• –Jewelry, medals, body ornamentation may carry religious significance
    • –Pictures or statues
    • •Dress
    • –Many religions have laws and traditions that dictate dress

    • •Health beliefs and practices
    • –Magico-religious and holistic health belief systems
    • –Health and illness are controlled by supernatural forces
    • –Holistic health holds that the forces of nature must be maintained in balance and harmony
  58. Healing
    • •Four types of healing that involve spiritual and/or religious belief
    • –Spiritual
    • –Inner
    • –Physical
    • –Deliverance
  59. Diet
    • •Dietary beliefs
    • –Orthodox Jews
    • Kosher diet
    • –Islamic
    • Forbid eating any meat of the pig
    • Animals must be slaughtered according to religious law
    • Alcohol is strictly forbidden
    • Fasting

    • •Dietary beliefs
    • –Hinduism, Buddhism, Jainism
    • Predominantly vegetarians
    • –Christian
    • Varies widely
    • Avoid meat on certain days
    • Discourages alcohol, caffeine, meat
  60. Pain
    • •Pain and its spiritual meaning
    • –Punishment for bad deeds
    • –Manage pain through prayer and meditation
  61. Childbirth and Perinatal Care
    • •Christian: Baptism during infancy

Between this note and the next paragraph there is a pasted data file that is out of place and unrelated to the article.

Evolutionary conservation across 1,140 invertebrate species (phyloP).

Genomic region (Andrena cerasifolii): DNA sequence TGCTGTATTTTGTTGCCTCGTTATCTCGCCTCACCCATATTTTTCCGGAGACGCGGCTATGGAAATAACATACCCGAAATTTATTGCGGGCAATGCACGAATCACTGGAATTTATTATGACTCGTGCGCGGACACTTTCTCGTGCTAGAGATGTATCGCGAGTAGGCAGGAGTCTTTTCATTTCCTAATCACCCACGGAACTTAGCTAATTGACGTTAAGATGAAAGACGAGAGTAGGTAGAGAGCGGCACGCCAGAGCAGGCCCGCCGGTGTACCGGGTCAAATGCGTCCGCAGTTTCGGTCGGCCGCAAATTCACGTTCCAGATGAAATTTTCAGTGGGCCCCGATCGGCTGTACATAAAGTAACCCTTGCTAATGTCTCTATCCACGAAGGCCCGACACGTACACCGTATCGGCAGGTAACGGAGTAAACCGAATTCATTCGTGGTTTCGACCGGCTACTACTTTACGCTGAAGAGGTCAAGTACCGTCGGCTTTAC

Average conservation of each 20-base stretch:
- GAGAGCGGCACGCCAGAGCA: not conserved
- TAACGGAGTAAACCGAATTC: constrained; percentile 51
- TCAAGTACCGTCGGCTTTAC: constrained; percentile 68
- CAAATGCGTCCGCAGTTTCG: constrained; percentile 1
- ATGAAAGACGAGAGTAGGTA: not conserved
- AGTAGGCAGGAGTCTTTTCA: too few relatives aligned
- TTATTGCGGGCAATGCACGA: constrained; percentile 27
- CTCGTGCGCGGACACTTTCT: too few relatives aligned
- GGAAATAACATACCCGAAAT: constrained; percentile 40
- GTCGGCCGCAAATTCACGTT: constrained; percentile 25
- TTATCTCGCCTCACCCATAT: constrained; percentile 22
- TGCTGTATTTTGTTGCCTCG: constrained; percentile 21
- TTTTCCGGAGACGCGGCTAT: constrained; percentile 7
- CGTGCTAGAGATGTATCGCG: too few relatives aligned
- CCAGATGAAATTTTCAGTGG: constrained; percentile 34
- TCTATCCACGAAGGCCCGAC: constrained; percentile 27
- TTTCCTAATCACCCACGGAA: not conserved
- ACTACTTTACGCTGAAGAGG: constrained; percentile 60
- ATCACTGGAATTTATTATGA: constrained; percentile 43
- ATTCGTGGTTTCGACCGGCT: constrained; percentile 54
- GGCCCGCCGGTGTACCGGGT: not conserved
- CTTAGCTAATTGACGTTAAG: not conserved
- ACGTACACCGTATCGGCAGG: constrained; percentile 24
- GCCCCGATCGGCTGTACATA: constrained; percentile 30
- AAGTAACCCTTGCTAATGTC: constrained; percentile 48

• •Jewish: Circumcision
    • •Muslim: Call to prayer
  62. Death and Dying
    • •Care immediately before death, at death, after death
    • •Autopsy
    • •Cremation
    • •Organ donation
    • •Euthanasia
    • •Death-related rituals
  63. Spiritual Distress
    • •When an individual experiences a disturbance in his or her belief
    • •May ask questions, "Why is God allowing this to happen to me?"
    • •May be result of
    • –Physiological problems
    • –Treatment concerns
    • –Situational issues
    • –Impaired religiosity
  64. Providing Spiritually Competent Care
    • •Spiritual assessment
    • –Use broad statements and open-ended questions
  65. Spiritual Assessment Method, SPIRIT
    • •Spiritual belief system
    • •Personal spirituality
    • •Integration and involvement in a spiritual community
    • •Ritualized practices and restrictions
    • •Implications for medical care
    • •Terminal events planning
  66. Providing Spiritually Competent Care
    • •Areas to consider
    • –Environment
    • –Behavior
    • –Verbalization
    • –Interpersonal relationships

    • •Diagnosing, planning and implementing spiritually competent care
    • –Six nursing diagnoses related to spirituality
    • Spiritual distress
    • Risk for spiritual distress
    • Readiness for enhanced spiritual well-being
    • Impaired religiosity
    • Risk for impaired religiosity
    • Readiness for enhanced religiosity

    • •Nurses can help clients meet spiritual and religious needs by
    • –Providing presence
    • –Supporting religious practices
    • –Assisting clients with prayer and meditation
    • –Referring clients for spiritual counseling